by Julie Moore and Kris Kunz
This past November, Freshwater invited Minnesota Water Stewards to visit an exhibit at the Goldstein Gallery on the St. Paul campus of the University of Minnesota — “Plastic Rapt: A History of Designing Forever.” The group toured the exhibition and spent time afterwards sharing reactions and information.
The exhibit began with a chronology of the development of plastics, initially created to mimic and replace natural materials. In 1869, the first plastic, celluloid, won a competition as a substitute for the ivory used to make billiard balls. Thirty-eight years later, in 1907, Bakelite was created as a substitute for ivory, jade, amber, and other natural substances in jewelry and cookware handles. This plastic can still be found today in collectibles. A flurry of plastics were developed between WWI and WWII: PVC, for plumbing; Neoprene, a rubber substitute; Melamine, a furniture veneer; Lucite/Plexiglas; polystyrene; nylon; fiberglass; and PET, now used in Mylar and beverage bottles. In WWII, these plastics, particularly nylon, played a key role in military equipment as a substitute for silk in parachutes as well as other applications. The expansion of plastic usage in WWII increased the pace of plastic development in the following years, adding Polyester (Dacron), Polyethene (PE), ABS, polypropylene (PP), spandex (Lycra), and Kevlar.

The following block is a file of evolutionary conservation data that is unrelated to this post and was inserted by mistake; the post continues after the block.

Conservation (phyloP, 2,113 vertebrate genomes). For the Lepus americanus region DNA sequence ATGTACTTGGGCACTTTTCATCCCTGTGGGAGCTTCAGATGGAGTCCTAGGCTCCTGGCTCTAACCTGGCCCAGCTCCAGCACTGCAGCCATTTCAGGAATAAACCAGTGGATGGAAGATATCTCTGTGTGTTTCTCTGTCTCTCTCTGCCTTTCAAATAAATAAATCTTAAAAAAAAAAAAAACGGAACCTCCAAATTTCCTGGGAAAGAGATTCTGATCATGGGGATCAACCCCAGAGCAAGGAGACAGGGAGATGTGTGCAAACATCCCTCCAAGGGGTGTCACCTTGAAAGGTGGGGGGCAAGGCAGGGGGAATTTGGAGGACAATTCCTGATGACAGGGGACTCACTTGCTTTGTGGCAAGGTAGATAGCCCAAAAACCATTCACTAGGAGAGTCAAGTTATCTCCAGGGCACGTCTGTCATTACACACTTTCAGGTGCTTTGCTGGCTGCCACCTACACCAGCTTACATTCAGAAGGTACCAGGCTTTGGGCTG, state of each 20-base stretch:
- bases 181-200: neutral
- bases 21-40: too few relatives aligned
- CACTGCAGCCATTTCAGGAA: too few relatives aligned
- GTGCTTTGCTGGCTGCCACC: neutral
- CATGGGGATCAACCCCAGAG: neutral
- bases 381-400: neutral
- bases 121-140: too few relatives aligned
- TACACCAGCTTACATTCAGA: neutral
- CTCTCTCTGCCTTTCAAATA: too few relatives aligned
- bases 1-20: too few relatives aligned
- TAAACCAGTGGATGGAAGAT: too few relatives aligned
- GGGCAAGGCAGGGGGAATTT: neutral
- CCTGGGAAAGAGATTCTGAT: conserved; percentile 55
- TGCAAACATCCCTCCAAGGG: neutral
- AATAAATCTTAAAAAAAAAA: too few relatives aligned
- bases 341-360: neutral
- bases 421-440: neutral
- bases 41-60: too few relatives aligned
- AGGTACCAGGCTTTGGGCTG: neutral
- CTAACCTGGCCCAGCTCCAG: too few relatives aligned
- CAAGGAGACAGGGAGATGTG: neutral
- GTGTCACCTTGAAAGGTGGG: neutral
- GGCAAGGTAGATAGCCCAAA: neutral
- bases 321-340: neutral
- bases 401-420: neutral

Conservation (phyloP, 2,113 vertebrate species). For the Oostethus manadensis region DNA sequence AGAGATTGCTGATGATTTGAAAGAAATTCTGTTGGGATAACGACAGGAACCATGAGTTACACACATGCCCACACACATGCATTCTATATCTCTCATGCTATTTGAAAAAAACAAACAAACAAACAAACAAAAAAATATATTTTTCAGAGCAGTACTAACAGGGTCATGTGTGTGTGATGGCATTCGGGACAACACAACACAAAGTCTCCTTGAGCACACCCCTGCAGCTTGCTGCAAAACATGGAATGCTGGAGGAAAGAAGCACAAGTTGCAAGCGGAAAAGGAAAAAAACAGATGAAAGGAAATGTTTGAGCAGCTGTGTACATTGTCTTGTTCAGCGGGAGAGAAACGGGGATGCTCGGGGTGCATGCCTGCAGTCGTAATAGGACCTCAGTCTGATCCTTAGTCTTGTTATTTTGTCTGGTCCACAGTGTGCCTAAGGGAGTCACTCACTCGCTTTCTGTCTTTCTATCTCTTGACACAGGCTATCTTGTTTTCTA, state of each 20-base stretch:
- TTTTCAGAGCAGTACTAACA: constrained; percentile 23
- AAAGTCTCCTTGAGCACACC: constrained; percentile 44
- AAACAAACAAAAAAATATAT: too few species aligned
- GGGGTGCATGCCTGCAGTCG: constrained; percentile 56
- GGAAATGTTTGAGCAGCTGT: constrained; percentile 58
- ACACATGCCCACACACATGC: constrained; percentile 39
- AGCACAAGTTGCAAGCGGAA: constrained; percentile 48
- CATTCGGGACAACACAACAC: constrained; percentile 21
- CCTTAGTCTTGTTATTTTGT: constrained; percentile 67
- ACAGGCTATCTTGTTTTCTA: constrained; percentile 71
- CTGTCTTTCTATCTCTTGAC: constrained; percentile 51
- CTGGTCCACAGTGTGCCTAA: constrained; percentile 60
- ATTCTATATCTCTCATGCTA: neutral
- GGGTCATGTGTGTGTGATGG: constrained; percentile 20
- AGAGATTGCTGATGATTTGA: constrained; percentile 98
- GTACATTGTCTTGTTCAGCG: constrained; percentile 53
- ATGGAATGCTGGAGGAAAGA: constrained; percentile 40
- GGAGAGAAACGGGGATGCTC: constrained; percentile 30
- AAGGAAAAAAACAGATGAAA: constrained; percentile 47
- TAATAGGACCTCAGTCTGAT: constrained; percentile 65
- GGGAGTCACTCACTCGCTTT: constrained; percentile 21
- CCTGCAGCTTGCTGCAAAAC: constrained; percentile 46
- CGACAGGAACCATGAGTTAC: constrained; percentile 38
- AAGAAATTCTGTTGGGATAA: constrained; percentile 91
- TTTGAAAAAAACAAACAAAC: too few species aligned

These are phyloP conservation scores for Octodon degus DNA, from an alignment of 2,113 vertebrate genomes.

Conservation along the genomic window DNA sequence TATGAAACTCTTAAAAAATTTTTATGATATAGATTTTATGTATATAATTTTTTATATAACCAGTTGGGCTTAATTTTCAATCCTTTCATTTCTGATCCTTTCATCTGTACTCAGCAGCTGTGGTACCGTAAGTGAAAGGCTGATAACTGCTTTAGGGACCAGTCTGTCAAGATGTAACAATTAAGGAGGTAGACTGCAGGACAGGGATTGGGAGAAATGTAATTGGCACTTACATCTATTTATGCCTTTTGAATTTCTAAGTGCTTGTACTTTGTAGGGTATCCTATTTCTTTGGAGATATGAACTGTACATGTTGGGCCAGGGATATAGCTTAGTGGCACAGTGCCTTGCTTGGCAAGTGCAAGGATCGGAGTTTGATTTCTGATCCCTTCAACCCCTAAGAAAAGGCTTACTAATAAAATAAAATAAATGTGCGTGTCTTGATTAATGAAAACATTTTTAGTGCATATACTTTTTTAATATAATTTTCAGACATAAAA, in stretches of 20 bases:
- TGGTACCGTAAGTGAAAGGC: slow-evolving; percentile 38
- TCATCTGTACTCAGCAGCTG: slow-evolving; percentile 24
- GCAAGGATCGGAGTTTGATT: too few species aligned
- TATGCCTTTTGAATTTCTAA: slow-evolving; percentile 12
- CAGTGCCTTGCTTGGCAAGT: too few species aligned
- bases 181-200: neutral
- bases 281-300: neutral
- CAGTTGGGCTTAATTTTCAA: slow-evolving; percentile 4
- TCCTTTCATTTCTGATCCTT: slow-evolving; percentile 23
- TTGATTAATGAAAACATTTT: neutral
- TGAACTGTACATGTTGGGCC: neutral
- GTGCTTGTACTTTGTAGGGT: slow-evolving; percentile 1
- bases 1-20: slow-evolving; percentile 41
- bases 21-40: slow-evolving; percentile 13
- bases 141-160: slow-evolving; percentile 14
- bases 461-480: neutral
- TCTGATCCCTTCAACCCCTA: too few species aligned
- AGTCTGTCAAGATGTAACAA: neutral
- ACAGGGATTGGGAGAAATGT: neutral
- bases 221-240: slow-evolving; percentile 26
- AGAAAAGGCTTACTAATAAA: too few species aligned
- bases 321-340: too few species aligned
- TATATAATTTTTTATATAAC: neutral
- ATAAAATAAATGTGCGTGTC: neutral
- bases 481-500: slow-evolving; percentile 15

The exhibit featured spectacular pieces of clothing made from polyester, patent leather, fake suede, and wicking fabrics—all of which are really plastics. Although these fabrics are definitely beautiful and useful, they do have a down side. As they are worn and cleaned, “plastic fabrics” shed microplastic particles which end up in wastewater facilities. In addition, as plastic building materials and other outdoor uses of plastics wear down or are burned, microplastics are shed into the environment and deposited into the soil or airborne. Plastic trash that ends up in waterways and the ocean gets ground into smaller and smaller particles, some of which are ingested by fish and other aquatic inhabitants. Although humans to do not purposely eat plastic, we take it into our bodies in many ways, including directly from plastic beverage bottles, cookware coatings, dishes, and plastic ware.
One particularly impressive display showcased a rainbow of small household and personal items made of colorful plastic, a reminder of how indispensable plastic is in our everyday lives and has been for decades.
The exhibit suggested ways we can reduce the prevalence of plastics and their ill effects in the world through recycling, reusing, and purchasing items made of natural materials or recycled/reused materials. It also reviewed some of the promising research into alternatives to plastics, such as “leather” made from prickly pears, a fabric made from mushrooms, and fabric and home furnishings made from discarded pineapple leaves.
In a discussion following the exhibit, the stewards shared their personal efforts to reduce the proliferation of plastics and their effects and discussed future tours and events. A tour of a wastewater facility is high on the list. If you have suggestions, please share them with Freshwater.